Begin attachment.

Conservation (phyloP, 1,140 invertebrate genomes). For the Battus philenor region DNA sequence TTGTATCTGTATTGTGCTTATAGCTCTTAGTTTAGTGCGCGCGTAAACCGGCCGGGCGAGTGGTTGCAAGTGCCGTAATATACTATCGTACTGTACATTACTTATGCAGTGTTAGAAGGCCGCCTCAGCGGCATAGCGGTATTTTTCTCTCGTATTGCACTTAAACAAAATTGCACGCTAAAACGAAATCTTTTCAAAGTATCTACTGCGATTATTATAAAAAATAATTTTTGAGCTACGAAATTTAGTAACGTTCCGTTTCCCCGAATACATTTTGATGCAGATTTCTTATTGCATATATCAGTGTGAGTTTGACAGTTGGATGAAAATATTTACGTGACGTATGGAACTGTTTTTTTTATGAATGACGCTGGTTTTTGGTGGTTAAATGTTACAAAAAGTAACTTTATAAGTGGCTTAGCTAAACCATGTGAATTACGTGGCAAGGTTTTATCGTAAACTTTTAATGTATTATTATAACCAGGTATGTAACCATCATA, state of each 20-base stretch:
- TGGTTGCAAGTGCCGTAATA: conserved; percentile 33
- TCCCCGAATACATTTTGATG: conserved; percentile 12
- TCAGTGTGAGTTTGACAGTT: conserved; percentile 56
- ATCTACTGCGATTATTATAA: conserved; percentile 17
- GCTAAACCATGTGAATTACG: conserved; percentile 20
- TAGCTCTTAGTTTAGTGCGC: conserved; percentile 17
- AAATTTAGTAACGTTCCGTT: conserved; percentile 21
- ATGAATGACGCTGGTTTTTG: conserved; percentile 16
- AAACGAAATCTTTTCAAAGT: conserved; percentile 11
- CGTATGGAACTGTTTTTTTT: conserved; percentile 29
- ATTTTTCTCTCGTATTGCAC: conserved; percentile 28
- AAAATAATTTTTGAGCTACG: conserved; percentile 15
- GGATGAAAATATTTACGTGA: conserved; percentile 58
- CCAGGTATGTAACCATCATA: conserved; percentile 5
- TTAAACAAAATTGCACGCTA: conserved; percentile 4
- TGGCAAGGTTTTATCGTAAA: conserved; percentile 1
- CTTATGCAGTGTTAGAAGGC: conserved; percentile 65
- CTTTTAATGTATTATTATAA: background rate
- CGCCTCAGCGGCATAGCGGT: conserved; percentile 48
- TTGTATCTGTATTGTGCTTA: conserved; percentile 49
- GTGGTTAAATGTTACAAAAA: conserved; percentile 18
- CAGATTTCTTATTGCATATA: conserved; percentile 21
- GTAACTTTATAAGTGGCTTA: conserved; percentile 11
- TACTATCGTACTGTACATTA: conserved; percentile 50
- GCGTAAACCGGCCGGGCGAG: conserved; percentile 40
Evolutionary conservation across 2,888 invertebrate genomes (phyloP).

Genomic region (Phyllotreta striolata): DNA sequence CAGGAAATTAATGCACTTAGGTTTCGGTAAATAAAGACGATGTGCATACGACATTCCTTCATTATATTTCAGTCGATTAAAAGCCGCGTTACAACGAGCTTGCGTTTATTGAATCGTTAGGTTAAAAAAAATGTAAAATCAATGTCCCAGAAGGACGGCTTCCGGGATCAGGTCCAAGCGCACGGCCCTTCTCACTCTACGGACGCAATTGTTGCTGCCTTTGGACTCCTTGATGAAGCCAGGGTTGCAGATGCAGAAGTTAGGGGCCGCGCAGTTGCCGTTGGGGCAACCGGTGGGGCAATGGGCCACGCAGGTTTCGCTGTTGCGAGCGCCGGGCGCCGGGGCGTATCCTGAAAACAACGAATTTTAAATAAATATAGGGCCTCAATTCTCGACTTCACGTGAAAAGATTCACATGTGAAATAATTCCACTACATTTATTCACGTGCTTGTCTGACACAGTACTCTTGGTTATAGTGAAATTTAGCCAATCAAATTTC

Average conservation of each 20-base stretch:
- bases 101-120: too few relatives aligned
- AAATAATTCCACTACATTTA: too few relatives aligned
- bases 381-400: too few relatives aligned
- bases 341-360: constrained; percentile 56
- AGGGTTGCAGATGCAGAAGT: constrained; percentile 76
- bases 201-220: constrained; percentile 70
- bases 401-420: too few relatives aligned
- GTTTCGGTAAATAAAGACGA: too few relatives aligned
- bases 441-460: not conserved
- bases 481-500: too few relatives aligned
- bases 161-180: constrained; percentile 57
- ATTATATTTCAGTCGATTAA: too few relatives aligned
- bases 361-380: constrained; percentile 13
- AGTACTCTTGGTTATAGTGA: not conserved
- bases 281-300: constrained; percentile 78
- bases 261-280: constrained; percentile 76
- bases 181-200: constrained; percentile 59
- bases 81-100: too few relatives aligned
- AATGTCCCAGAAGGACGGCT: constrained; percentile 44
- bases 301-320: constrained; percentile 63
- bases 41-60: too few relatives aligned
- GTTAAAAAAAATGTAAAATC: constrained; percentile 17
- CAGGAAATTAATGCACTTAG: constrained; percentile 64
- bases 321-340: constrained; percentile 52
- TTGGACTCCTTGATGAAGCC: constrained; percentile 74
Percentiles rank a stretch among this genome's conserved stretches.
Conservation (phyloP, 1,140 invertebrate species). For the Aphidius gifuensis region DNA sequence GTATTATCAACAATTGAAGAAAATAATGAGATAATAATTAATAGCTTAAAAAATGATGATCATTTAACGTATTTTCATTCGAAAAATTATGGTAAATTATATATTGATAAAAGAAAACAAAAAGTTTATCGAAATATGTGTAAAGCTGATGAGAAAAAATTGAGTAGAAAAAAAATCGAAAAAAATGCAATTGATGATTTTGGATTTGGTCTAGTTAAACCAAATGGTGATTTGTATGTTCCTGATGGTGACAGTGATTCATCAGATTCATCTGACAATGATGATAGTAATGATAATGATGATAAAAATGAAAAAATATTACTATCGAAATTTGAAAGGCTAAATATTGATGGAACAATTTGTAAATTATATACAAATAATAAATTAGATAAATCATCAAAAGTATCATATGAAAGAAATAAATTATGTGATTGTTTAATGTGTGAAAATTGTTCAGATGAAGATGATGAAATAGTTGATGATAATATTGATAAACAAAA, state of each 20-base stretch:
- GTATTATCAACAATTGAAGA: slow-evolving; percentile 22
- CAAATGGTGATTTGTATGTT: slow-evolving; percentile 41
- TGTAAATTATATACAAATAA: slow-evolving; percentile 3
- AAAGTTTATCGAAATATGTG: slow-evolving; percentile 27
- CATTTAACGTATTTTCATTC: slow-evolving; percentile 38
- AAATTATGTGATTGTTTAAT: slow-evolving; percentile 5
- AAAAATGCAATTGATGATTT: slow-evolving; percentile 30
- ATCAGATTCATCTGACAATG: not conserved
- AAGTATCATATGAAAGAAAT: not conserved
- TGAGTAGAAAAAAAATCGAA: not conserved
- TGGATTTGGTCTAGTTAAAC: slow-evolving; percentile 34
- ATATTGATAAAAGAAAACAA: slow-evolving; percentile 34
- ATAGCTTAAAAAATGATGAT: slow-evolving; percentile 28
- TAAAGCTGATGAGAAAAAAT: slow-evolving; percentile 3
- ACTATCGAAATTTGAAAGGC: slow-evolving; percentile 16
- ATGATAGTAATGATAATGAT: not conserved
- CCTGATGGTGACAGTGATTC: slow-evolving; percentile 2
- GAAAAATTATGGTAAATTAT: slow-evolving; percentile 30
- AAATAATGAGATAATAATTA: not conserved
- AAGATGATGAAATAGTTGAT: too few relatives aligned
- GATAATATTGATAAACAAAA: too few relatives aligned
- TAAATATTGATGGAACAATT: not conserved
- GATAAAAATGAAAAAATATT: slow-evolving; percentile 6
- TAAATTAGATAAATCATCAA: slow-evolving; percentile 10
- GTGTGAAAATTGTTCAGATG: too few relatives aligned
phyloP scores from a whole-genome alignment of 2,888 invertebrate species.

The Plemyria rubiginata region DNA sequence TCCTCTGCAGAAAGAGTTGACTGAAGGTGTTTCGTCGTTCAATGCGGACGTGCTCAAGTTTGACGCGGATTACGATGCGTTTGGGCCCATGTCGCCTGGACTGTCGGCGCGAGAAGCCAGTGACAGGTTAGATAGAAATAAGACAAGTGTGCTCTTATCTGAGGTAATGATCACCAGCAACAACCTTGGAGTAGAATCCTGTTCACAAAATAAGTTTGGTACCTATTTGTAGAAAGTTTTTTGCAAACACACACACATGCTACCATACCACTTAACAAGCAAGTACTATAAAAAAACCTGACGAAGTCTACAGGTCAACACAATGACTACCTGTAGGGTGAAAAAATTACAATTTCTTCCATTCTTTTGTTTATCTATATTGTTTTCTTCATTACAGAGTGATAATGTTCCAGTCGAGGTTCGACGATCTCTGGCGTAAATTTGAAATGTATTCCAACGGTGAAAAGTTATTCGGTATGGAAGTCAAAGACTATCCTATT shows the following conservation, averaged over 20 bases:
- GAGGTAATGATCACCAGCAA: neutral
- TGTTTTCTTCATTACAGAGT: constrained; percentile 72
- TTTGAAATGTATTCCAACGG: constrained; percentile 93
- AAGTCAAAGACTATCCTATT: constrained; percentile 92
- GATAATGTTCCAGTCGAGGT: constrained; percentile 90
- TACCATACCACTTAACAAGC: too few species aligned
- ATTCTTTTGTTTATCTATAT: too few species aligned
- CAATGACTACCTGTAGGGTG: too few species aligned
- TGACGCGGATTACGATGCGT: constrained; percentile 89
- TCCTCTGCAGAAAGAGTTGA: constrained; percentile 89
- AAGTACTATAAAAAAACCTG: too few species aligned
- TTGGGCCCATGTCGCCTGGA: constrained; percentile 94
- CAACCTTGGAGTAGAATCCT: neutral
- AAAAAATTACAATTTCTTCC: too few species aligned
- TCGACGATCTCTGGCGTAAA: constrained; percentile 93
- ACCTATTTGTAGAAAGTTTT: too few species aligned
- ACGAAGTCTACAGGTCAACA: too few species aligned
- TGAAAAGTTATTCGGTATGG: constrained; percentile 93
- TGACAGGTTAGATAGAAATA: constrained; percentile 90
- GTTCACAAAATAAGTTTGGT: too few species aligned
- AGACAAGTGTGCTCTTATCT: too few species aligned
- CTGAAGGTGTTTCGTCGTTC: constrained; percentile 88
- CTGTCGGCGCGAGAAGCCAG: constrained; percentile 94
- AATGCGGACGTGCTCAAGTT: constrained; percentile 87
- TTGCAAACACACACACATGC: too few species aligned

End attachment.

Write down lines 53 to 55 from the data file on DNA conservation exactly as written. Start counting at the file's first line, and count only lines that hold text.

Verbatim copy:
- bases 321-340: constrained; percentile 52
- TTGGACTCCTTGATGAAGCC: constrained; percentile 74
Percentiles rank a stretch among this genome's conserved stretches.